GENIRE-L ArchivesArchiver > GENIRE > 2000-05 > 0958951732
From: "P A MagLOCHLAINN" <>
Subject: Re: The Gaelic Isles
Date: Mon, 22 May 2000 00:28:52 +0100
Thank you for your comment about the name of these islands.
I don't think that we Gaels could claim ALL of the islands - we must in all
fairness recognise the Anglo-Saxon contribution to their history, not to
mention that of our fellow-Celts, the Welsh, Cornish and Cumbrians (none of
whom are Gaels).
The late John Biggs-Davidson MP, floated the suggestion that we should name
them IONA (being the initial letters of the phrase "Islands Of the North
Atlantic"). Unfortunately, he never explained whether the Icelanders and
Newfoundlanders had agreed to this or not... (:-)
I have always found it perfectly easy to refer to Great Britain and
Ireland - or the other way round, if you prefer it. The confusion arises
when people say "Britain" - because Britain (as any Irish speaker will tell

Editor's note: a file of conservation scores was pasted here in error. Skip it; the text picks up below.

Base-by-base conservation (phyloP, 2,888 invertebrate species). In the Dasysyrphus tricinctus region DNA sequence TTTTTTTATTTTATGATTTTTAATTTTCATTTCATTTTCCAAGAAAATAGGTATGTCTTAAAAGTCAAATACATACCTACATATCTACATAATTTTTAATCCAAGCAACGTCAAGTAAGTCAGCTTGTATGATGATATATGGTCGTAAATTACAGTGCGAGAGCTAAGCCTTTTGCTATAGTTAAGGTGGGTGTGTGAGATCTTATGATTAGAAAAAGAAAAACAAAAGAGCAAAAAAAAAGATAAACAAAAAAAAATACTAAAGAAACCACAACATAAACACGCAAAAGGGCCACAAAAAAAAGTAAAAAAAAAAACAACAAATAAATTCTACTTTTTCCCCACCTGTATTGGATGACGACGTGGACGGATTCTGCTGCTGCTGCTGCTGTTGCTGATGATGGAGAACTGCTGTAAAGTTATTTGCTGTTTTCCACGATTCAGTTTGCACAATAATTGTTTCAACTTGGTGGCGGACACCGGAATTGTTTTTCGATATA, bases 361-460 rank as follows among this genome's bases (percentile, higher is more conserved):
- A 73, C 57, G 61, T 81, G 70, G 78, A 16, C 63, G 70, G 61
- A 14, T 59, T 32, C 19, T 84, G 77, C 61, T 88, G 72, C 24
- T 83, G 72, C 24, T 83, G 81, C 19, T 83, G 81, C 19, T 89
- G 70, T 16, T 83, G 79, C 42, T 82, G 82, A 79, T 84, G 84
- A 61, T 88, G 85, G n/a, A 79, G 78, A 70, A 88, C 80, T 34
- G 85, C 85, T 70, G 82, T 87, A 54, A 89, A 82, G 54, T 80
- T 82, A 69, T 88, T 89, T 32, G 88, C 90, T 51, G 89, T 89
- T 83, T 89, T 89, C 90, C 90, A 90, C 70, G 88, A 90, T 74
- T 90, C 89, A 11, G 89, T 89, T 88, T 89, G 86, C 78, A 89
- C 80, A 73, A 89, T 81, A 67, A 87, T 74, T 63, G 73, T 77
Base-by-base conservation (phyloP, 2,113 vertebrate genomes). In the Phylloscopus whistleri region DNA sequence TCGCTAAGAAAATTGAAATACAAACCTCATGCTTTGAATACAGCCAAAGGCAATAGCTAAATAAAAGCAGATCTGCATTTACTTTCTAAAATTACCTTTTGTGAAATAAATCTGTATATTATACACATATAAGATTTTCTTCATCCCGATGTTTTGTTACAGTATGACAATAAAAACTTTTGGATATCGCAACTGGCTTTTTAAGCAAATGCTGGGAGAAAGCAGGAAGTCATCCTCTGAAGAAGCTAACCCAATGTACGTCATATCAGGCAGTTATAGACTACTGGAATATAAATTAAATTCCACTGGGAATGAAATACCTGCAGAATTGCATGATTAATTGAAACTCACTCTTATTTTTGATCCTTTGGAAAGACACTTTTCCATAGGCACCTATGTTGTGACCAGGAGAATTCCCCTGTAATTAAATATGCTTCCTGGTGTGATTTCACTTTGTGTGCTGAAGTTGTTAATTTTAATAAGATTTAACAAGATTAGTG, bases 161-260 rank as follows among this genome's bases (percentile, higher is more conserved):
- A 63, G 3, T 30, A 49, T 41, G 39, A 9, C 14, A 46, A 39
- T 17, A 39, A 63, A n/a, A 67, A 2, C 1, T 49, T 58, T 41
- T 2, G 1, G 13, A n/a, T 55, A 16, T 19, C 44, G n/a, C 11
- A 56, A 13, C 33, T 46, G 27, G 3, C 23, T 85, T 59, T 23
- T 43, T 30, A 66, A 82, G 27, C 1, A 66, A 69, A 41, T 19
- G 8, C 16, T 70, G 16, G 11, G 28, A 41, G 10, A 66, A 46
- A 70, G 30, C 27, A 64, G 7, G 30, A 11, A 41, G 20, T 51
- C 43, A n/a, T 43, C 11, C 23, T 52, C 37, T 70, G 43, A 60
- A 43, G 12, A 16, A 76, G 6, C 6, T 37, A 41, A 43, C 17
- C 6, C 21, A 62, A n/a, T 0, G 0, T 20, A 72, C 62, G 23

you) actually means Wales. That is why, when Scotland joined the
England-Wales political unit, King James VI & I christened his eldest son
and heir Arthur - and his new country Great Britain.
By the way, Edward, enjoyed your posting about how your ancestors achieved
the American dream.
in Belfast, Northern Ireland
Edward Hagerty wrote in message <>...
>P A, I think it is time that we begin to refer to the Islands off the coast
of the REAL "mainland" by a name that would more correctly cover all the
people who inhabit the "Islands" it stands for, The Gaelic Isles. It's time
that the Irish, Scots, Welsh, Manx and English be viewed by a name that
truly covers everyone and not just a bunch of pompous British pantloads.
The British Isles just doesn't cut it any more and if that further upsets
Patrick Knight, then that makes my day.
>Fairfield County Irish Festival
>June 16, 17 & 18
|Re: The Gaelic Isles by "P A MagLOCHLAINN" <>|